Filed under: D-Day, Heroes Return | Tags: Big Lottery Fund, funding, Heroes Return 2, Normandy
Lawrence Emerick served in Europe in the Second World War and here he recounts his trip back to France where the D Day landings took place.
‘So after 66 years I saw an advertisement for the 4 day weekend to visit Normandy and the D Day beaches. I had been thinking about this trip but did not get round to it. Now I thought it was about time I went back to see how much things had changed.
Obviously they had, there is very little sign of the destruction that occurred everything seems to have been repaired and in the sunshine it would hard to imagine the utter desolation we had seen.
Our journey took us via Dover and Calais to Caen. The roads are so much different to 1945, wide and easy to drive along. Then they were crowded and rather difficult to negotiate. From our base in Caen out journey took us to the landing beaches and I was particularly interested in Arromanges Looking over the beach you cannot see anything of the Mulbery Harbour where in June 1945 I had driven onto not knowing what lay before us (at 19 I think it was more apprehension than fear). Parts of the outer breakwater are still visible but you have to see the models in the museum to realise what a feat of engineering it took to put in place. From the top of the hill I could see the exit we made from the beach driven on by shouts of the Beachmasters “to get off the beach as quickly as possible”. You can see a section of the Mulbery Harbour behind the museum which houses models which show how much it was used by so much traffic. We visited the new Pegasus Bridge over the Orme river, where so many paratroopers were lost. The original bridge is still preserved in a nearby field. We visited the 5 landing beaches Omaha, Juno. Sword, Gold and Utah where so much carnage took place, now it looks so peaceful in the sunshine with miles of golden sand and sand yachts skipping along.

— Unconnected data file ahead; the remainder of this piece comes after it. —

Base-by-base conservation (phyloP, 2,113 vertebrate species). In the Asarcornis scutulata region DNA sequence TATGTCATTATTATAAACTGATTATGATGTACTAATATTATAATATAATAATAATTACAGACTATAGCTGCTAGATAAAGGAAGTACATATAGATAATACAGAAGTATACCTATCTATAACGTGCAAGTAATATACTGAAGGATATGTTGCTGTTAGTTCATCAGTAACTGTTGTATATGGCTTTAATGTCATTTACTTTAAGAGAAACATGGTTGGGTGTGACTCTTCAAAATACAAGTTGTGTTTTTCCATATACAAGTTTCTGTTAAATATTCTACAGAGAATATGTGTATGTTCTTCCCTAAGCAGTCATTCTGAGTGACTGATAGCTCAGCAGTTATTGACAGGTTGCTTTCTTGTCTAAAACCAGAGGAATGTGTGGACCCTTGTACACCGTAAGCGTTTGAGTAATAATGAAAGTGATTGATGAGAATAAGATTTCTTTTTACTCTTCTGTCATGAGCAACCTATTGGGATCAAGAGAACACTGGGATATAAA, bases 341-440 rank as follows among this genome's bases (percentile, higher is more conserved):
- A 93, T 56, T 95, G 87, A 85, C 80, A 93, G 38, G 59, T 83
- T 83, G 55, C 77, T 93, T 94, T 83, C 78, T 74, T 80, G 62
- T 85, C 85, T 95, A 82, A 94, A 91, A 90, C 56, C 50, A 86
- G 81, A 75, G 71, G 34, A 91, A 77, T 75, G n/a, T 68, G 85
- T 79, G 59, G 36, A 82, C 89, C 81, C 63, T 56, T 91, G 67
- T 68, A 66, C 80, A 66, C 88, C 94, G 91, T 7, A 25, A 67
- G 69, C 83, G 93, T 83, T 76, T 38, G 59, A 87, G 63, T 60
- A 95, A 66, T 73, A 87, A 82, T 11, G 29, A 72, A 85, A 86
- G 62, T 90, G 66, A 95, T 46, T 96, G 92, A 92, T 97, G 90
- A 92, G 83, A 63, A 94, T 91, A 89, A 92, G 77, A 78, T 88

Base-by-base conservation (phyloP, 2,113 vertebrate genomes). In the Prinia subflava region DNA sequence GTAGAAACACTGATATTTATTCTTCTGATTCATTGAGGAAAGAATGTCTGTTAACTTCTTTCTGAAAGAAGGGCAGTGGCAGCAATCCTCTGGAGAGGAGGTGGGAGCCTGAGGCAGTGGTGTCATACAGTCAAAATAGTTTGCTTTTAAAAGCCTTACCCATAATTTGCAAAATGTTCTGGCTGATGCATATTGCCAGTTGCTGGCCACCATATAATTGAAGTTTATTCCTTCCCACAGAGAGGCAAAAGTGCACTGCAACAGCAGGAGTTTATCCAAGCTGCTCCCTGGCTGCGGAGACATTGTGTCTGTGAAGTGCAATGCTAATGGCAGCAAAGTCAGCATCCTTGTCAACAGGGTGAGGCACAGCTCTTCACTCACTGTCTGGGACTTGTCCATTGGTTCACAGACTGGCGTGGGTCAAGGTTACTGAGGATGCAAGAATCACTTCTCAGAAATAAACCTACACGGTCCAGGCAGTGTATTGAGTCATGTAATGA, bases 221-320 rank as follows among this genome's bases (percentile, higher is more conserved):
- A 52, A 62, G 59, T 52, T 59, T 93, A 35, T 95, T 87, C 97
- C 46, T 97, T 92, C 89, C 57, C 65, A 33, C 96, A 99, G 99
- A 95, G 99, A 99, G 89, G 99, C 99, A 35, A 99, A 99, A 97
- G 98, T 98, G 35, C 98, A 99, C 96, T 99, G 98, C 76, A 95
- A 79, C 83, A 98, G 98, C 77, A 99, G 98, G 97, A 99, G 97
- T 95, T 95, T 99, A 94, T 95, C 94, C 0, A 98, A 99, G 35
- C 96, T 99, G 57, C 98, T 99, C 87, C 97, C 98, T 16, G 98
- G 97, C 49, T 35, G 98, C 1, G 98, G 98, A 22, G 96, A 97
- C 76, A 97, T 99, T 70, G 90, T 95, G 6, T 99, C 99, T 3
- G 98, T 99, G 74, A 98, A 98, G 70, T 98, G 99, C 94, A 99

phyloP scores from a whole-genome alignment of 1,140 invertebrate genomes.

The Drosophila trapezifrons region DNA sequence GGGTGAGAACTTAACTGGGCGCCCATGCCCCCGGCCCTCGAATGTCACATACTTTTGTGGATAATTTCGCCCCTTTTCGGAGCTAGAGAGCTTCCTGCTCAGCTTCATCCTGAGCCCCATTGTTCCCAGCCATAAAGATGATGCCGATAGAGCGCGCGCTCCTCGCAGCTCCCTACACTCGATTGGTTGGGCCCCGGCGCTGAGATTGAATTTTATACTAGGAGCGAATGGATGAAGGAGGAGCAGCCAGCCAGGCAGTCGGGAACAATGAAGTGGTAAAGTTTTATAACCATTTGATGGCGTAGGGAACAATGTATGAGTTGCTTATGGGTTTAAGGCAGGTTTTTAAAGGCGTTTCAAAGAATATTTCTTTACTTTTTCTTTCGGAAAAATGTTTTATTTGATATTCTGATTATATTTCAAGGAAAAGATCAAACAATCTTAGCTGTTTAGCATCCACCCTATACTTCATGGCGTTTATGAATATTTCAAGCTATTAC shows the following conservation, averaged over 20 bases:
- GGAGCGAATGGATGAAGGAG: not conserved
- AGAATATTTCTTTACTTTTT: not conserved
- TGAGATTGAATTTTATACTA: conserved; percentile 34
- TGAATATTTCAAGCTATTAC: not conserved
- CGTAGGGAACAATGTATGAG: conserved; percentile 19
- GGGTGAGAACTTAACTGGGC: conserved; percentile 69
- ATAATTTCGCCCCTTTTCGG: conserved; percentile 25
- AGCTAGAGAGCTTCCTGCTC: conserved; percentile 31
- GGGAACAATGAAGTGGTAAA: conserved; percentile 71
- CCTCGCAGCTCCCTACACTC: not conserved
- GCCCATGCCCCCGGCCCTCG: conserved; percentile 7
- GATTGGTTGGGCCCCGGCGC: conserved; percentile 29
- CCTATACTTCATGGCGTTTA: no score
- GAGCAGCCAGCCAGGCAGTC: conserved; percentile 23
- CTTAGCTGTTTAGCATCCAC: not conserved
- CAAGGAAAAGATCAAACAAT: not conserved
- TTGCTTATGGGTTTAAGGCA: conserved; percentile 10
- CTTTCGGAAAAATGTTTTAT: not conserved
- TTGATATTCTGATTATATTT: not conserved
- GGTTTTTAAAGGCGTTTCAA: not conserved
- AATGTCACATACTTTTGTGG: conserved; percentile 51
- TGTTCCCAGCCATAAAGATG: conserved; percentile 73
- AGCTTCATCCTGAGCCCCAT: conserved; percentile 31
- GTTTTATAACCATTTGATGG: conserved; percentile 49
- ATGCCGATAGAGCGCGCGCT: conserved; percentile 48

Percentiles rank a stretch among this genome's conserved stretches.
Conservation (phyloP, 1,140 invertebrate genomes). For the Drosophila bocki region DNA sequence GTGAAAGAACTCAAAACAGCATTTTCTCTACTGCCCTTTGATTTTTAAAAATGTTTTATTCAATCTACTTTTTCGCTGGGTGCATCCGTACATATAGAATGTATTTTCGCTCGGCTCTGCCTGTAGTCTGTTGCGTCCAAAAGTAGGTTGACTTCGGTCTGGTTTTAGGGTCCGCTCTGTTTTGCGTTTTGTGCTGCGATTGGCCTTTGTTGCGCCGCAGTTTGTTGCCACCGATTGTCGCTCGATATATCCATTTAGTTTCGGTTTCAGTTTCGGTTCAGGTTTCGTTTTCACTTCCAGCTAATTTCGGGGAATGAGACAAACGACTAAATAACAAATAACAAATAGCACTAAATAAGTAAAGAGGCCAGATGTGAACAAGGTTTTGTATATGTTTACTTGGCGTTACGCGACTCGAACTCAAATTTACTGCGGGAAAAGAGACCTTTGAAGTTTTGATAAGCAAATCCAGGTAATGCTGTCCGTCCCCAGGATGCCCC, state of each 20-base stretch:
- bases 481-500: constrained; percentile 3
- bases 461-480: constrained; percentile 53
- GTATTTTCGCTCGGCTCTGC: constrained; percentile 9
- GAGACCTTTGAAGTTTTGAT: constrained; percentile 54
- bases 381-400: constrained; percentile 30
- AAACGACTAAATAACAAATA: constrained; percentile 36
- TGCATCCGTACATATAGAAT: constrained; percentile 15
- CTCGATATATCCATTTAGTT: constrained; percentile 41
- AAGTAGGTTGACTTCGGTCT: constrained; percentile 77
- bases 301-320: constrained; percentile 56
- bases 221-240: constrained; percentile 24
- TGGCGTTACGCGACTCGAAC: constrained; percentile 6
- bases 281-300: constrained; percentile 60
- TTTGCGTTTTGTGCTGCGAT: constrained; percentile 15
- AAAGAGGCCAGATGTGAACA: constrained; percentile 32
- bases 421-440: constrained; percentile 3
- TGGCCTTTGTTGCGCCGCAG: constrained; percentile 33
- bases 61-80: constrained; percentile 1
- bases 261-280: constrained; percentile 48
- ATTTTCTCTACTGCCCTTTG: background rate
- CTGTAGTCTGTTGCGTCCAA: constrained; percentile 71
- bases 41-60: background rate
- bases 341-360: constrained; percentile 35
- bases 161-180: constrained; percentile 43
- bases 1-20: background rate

On to Pointe du Hoc where the only remaining pill box of the Atlantic wall remains. The bomb craters have been left as they were made a grim reminder of what bombing can do. Ste Mere Eglise now appears a peaceful village.
The visits to the American war graves cemetery and the British and Commonwealth cemetery brings home the utter futility of war and the suffering it brings.
One headstone read “Driver RASC 19. Another “Unknown seaman 20” (I was 19). Standing looking at the rows of headstones made me feel sad and grateful and tearful to the many servicemen and women who lost their lives.
Another visit was the American Air Museum where the town church still sports a parachute hanging from the steeple where the paratrooper got hung up on – he played dead so was not shot at and was rescued.
I am glad I went on this trip at last to see how the museums have preserved the weapons of war and tributes to all who took part from D Day onwards.’
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